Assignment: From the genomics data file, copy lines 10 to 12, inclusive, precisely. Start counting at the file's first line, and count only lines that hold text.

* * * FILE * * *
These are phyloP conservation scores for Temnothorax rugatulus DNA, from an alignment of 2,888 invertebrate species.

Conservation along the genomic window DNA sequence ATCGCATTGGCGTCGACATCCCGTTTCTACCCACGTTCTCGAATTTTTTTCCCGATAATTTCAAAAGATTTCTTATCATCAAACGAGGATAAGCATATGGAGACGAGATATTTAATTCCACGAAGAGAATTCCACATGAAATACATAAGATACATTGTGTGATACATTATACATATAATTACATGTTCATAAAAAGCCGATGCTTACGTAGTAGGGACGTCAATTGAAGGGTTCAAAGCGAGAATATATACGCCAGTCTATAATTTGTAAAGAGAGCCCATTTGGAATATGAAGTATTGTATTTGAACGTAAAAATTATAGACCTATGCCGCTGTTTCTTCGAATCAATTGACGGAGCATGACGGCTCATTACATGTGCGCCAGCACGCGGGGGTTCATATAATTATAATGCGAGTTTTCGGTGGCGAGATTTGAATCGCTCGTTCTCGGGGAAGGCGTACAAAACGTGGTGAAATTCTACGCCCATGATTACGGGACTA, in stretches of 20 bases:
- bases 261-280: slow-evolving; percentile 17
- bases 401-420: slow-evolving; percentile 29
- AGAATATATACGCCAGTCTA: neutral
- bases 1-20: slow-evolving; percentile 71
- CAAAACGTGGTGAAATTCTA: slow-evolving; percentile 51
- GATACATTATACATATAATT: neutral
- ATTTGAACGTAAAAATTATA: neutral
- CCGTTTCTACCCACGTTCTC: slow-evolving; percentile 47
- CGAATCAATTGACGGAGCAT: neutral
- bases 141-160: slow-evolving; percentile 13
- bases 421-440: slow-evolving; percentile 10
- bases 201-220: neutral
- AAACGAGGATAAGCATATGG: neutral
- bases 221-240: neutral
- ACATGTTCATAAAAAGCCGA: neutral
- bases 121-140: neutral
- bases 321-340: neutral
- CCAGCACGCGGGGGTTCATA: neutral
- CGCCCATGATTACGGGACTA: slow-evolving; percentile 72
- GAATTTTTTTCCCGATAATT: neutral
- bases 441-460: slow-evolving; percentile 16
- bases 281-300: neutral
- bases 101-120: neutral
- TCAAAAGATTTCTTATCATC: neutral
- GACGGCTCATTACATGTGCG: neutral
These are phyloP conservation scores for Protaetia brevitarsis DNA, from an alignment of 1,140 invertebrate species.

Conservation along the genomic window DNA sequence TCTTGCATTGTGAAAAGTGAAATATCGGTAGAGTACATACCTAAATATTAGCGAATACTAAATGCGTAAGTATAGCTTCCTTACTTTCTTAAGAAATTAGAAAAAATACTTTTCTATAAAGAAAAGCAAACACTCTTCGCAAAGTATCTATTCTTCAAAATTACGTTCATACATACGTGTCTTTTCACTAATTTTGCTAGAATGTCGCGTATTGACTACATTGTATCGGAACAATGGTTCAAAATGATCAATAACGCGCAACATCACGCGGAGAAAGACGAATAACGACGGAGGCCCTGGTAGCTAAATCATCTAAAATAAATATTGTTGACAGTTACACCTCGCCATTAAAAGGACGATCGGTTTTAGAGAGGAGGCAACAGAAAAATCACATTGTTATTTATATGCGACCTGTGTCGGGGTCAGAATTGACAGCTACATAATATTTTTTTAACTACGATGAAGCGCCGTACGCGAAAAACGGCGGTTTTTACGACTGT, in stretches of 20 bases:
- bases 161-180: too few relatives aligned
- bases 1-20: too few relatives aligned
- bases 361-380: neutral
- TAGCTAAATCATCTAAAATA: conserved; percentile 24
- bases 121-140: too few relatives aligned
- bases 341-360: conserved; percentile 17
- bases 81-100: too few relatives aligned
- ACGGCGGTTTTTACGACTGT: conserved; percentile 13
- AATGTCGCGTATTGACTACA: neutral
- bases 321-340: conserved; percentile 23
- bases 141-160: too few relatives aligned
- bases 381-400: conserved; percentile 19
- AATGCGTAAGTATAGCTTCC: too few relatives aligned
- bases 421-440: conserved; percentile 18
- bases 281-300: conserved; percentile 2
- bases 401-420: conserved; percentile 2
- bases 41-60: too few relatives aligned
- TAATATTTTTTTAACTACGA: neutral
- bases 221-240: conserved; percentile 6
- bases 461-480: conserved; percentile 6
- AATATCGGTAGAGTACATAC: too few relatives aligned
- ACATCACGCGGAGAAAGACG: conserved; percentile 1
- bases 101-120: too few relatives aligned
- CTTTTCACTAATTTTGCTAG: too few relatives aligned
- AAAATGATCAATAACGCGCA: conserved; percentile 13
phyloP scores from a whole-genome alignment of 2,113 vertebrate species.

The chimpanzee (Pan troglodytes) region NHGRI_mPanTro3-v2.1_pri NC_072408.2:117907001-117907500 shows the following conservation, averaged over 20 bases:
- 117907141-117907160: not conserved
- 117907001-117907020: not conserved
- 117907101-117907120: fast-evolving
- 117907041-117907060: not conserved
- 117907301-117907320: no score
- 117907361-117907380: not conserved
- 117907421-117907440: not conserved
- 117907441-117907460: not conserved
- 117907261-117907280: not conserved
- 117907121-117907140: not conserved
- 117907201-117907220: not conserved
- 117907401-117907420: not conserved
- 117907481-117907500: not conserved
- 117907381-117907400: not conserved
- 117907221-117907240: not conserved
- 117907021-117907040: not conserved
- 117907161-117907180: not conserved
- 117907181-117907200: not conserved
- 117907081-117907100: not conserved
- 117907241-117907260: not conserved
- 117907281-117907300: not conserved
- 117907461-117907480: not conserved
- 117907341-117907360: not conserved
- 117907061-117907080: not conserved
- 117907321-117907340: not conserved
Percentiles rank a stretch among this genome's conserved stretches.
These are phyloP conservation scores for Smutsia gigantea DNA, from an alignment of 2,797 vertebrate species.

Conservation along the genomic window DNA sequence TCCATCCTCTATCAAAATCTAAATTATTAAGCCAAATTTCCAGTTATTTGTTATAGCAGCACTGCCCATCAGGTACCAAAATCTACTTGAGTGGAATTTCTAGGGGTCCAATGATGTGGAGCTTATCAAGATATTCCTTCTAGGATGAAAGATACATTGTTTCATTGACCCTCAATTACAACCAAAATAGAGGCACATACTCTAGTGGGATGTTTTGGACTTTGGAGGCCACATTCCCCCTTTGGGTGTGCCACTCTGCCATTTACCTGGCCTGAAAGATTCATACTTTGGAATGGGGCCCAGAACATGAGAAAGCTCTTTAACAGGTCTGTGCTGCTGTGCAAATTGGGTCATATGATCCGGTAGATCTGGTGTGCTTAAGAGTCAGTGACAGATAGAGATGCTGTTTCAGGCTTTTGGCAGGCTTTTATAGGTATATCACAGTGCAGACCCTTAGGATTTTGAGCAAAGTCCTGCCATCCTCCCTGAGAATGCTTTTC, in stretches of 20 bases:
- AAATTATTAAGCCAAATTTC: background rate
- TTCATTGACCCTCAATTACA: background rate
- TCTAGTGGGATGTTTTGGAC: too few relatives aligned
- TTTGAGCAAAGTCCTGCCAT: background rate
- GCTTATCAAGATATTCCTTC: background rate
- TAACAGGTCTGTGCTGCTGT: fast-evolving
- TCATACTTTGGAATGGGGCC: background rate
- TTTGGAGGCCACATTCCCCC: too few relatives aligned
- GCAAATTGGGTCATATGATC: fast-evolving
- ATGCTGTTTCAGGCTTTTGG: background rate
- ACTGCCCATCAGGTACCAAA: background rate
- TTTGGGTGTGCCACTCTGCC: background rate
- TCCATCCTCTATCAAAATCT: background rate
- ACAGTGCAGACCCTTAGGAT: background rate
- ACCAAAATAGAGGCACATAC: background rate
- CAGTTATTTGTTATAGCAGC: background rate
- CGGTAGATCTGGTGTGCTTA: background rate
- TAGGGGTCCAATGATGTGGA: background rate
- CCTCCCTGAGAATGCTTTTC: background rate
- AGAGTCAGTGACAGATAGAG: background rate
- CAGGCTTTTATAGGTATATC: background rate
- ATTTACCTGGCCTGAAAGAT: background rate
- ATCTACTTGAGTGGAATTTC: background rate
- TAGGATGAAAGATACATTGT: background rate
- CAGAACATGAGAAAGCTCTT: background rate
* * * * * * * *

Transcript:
- CCGTTTCTACCCACGTTCTC: slow-evolving; percentile 47
- CGAATCAATTGACGGAGCAT: neutral
- bases 141-160: slow-evolving; percentile 13